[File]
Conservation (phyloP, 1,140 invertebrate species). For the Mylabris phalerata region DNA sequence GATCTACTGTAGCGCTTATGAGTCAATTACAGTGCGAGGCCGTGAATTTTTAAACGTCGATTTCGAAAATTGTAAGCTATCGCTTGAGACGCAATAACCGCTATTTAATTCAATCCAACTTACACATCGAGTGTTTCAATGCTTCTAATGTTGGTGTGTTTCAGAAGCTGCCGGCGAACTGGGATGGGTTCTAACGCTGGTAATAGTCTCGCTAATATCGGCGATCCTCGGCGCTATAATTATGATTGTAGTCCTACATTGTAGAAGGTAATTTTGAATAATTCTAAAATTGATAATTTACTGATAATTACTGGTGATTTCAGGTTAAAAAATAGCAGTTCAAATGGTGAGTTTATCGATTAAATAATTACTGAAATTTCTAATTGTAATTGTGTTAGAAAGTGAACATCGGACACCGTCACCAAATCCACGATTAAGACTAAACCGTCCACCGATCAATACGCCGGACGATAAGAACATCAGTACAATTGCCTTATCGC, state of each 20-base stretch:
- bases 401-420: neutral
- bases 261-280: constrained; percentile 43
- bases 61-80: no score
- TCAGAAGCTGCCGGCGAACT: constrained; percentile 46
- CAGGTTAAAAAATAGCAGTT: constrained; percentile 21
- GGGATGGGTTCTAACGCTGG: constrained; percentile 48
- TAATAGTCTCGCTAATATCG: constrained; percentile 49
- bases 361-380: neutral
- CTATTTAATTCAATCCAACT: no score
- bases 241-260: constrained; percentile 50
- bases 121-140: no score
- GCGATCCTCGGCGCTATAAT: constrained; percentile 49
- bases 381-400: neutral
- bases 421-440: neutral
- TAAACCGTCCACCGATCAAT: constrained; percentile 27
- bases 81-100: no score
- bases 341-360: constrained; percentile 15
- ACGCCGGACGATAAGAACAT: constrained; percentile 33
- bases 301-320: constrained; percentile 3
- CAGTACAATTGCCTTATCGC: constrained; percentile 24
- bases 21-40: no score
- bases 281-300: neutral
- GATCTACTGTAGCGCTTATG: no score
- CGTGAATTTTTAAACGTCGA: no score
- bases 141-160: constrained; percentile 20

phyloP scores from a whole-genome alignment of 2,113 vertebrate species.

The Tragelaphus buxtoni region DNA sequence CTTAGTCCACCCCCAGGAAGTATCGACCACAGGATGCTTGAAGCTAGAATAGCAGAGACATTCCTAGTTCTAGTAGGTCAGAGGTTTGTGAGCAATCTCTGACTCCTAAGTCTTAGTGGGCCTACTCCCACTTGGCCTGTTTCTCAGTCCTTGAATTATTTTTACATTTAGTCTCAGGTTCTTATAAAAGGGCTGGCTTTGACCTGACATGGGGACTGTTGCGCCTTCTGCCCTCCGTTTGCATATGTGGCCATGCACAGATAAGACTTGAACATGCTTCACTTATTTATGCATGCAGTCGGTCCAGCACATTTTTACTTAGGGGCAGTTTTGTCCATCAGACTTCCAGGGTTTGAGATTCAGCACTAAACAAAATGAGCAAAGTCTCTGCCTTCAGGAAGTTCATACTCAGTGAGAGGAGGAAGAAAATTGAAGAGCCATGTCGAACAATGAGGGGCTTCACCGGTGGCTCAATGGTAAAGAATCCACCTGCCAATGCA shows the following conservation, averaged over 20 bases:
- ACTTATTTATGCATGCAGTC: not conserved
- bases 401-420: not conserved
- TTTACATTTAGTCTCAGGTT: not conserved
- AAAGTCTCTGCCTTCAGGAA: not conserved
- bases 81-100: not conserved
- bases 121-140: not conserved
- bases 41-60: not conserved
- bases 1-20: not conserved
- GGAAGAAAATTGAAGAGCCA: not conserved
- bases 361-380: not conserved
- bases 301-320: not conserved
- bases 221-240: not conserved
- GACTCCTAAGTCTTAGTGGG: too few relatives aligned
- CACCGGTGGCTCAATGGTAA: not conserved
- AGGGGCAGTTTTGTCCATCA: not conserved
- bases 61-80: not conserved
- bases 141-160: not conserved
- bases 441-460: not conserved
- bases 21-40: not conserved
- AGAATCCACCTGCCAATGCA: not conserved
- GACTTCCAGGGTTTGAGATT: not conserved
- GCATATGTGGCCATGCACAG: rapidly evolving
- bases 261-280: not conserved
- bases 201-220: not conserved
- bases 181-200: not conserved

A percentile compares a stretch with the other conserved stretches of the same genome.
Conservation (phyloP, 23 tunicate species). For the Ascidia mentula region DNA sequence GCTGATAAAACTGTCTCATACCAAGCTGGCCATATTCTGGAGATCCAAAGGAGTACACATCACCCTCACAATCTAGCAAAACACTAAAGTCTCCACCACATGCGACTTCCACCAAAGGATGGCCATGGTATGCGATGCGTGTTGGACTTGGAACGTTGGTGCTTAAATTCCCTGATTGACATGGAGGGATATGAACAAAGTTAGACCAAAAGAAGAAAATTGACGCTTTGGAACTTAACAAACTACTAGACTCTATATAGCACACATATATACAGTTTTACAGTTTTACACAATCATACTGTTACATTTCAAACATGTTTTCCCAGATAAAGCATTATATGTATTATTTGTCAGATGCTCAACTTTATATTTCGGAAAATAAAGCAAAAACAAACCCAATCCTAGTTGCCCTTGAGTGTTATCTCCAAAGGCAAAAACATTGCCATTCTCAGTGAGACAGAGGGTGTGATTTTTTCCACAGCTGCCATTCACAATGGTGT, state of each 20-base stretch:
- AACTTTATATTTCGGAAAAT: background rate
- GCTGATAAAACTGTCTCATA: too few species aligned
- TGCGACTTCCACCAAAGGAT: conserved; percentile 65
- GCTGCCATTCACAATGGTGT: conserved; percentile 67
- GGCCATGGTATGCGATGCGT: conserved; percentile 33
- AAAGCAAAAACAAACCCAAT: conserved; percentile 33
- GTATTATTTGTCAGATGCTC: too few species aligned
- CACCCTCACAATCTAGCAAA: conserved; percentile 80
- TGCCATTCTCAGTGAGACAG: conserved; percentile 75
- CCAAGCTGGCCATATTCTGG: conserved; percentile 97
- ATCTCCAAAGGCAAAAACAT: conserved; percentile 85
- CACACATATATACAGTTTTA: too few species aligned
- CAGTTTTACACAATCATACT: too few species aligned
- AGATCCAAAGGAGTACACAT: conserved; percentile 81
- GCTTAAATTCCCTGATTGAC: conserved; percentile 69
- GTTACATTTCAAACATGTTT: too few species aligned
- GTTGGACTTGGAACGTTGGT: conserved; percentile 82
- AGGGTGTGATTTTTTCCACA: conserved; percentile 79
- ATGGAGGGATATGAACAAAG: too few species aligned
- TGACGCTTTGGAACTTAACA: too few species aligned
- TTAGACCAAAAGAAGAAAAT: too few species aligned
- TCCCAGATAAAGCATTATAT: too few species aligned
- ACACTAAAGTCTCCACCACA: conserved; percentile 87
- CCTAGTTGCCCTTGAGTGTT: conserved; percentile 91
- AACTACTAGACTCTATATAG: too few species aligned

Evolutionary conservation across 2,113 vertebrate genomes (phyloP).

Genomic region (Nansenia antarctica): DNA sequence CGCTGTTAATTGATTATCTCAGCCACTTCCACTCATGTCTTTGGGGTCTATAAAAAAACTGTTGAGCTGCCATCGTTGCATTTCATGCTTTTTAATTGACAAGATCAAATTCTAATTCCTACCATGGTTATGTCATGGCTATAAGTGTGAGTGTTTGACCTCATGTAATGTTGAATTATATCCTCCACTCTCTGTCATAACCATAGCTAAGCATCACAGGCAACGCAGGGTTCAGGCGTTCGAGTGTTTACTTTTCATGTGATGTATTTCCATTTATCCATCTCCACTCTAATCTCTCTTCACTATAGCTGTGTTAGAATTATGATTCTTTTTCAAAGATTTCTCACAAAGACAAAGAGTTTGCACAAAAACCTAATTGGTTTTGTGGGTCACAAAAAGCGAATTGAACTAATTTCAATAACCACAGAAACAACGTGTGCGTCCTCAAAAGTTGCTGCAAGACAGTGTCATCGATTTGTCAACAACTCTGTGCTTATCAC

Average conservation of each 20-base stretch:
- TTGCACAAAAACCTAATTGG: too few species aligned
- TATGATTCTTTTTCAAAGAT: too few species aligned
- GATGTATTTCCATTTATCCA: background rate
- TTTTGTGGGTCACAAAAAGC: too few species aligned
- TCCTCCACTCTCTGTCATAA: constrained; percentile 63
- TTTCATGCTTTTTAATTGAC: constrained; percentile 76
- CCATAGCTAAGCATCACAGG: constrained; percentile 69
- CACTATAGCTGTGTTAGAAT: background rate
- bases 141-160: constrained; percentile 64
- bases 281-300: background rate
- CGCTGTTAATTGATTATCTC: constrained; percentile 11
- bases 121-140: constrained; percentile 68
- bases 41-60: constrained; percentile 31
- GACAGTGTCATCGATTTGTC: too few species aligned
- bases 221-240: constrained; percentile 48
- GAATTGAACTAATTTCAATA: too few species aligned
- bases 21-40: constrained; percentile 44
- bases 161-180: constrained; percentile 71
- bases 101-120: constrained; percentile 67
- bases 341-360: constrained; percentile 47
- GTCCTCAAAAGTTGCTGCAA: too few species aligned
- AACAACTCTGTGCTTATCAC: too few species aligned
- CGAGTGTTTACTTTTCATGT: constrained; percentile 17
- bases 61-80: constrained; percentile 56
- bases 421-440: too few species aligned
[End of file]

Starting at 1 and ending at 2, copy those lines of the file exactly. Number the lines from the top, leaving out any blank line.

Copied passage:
Conservation (phyloP, 1,140 invertebrate species). For the Mylabris phalerata region DNA sequence GATCTACTGTAGCGCTTATGAGTCAATTACAGTGCGAGGCCGTGAATTTTTAAACGTCGATTTCGAAAATTGTAAGCTATCGCTTGAGACGCAATAACCGCTATTTAATTCAATCCAACTTACACATCGAGTGTTTCAATGCTTCTAATGTTGGTGTGTTTCAGAAGCTGCCGGCGAACTGGGATGGGTTCTAACGCTGGTAATAGTCTCGCTAATATCGGCGATCCTCGGCGCTATAATTATGATTGTAGTCCTACATTGTAGAAGGTAATTTTGAATAATTCTAAAATTGATAATTTACTGATAATTACTGGTGATTTCAGGTTAAAAAATAGCAGTTCAAATGGTGAGTTTATCGATTAAATAATTACTGAAATTTCTAATTGTAATTGTGTTAGAAAGTGAACATCGGACACCGTCACCAAATCCACGATTAAGACTAAACCGTCCACCGATCAATACGCCGGACGATAAGAACATCAGTACAATTGCCTTATCGC, state of each 20-base stretch:
- bases 401-420: neutral